China’s agenda on the South China Sea dispute
The most troubling, confusing, complex, and disturbing geopolitical issue and problem today is the conflicting claims of some countries on the ownership of the South China Sea.
The 3.5 million square kilometers of waterway stretching from Indonesia to China is now seen as the hottest flashpoint where armed confrontation or war is most likely to happen. The five – countries, China, Vietnam, Philippines, Malaysia, and Brunei – could not agree on how they can resolve their overlapping claims. Steve Bannon, former security adviser of US President Donald Trump, confidently predicted that war on the South China Sea dispute will occur within the next five or ten years.
How did this critical and boiling issue come about?
How valid are the claims of the contending sovereign states?
Centuries ago, no country claimed ownership of any portion of the waterway because they didn’t even know if it existed. They didn’t have a name for it. It was only in the second quarter of the 20th century that Japan and China laid claims on the sea lane when they started quarreling with each other.
China now claims dominion over 80 percent of the entire South China Sea, on the basis of a historical and ancient record from the Xia and Han dynasties some 2,000 to 5,000 years ago. And in 1949, the Kuomintang government of China arbitrarily draw nine-dash lines near the seashores of the countries along the length of the waterway.
When the United Nations Convention on the Law of the Sea or UNCLOS was promulgated in 1973, the Philippines, Vietnam, Malaysia, and Brunei gained jurisdiction and implicit ownership of the waters within 200 miles from their shorelines.
China does not respect this dictum from an international forum. When the Philippines filed a suit with the Permanent Court of Arbitration in 2013 against China for occupying islands within its exclusive economic, China ignored the accusation.
When the Court, three years later, decided the case in favor of the Philippines, declaring that the nine-dash line was null and void, China did not honor the decision.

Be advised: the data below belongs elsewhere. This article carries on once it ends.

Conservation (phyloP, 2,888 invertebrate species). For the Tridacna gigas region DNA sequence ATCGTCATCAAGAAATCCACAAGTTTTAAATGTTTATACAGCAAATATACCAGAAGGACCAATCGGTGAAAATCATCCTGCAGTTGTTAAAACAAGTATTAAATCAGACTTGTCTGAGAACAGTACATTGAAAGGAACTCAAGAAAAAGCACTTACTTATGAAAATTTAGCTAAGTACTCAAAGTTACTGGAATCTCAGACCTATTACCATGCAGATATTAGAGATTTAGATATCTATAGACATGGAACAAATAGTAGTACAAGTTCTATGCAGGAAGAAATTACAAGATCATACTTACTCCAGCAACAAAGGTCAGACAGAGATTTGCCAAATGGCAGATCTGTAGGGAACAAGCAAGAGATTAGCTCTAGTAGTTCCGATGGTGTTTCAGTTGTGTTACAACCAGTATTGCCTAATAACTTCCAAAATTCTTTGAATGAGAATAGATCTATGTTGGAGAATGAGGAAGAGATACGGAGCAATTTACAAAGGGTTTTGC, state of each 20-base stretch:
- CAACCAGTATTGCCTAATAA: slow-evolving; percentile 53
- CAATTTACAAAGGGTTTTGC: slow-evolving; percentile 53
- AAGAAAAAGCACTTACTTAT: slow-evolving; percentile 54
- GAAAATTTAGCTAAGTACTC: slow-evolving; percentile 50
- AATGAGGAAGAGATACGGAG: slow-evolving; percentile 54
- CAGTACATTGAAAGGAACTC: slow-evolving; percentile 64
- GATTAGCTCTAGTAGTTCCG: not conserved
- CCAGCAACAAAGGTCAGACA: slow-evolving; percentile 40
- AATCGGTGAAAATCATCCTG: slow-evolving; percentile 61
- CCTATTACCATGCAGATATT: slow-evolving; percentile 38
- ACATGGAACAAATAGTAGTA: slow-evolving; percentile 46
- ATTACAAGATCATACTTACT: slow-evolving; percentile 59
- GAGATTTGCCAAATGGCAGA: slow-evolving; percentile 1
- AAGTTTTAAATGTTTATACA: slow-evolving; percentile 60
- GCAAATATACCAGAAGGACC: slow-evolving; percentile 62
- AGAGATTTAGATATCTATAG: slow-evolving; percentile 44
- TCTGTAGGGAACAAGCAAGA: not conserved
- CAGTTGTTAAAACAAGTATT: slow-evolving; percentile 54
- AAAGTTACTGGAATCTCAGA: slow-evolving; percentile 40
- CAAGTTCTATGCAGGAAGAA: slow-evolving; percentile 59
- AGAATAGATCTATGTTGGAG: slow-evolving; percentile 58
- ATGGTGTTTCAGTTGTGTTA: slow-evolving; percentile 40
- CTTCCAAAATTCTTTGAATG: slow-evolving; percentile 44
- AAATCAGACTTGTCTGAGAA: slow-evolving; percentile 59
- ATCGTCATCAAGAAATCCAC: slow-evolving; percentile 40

China, asserting its ownership of the entire South China Sea, started building military installations in the most strategic islands of the SCS. The Spratley Island, the biggest at the center of the sea lane, is now a veritable military outpost. The Paracels is now the headquarters of the agencies overseeing China’s presence and operations.
What is even more startling and paradoxical is Fiery Island which was not even there before. It was invented by reclamation.
China is now flexing its muscles, conducting naval operations and exercises round the clock to safeguard its increasingly heavy, advanced, and sophisticated military installations.
Now it demands that all ships entering the South China Sea must notify and seek its permission.
This is not only ridiculous but unacceptable to the United States. Its warships have been conducting military exercises at the SCS to the chagrin and irritation of Xi Jinping.
The Philippines, Vietnam, Malaysia, and Brunei are distraught but they are bearing the humiliation with silent outrage.
The United States has been loud in denouncing the bullying tactics of China but hesitant to twist the tail of the Chinese bear.
Malaysia had been lately critical of China but rendered remorseful over the blandishments heaped on its previous administration. Brunei is too rich to be bothered by a dispute over a small stretch of a sea lane.
The Philippines has long kept quiet and acquiescent since President Rodrigo Duterte was befriended by Xi Jinping. Only Vietnam has shown belligerence and courage to confront China but the two always manage to bury the hatchet.
A military confrontation over the South China Sea is unlikely to happen in the immediate and near future.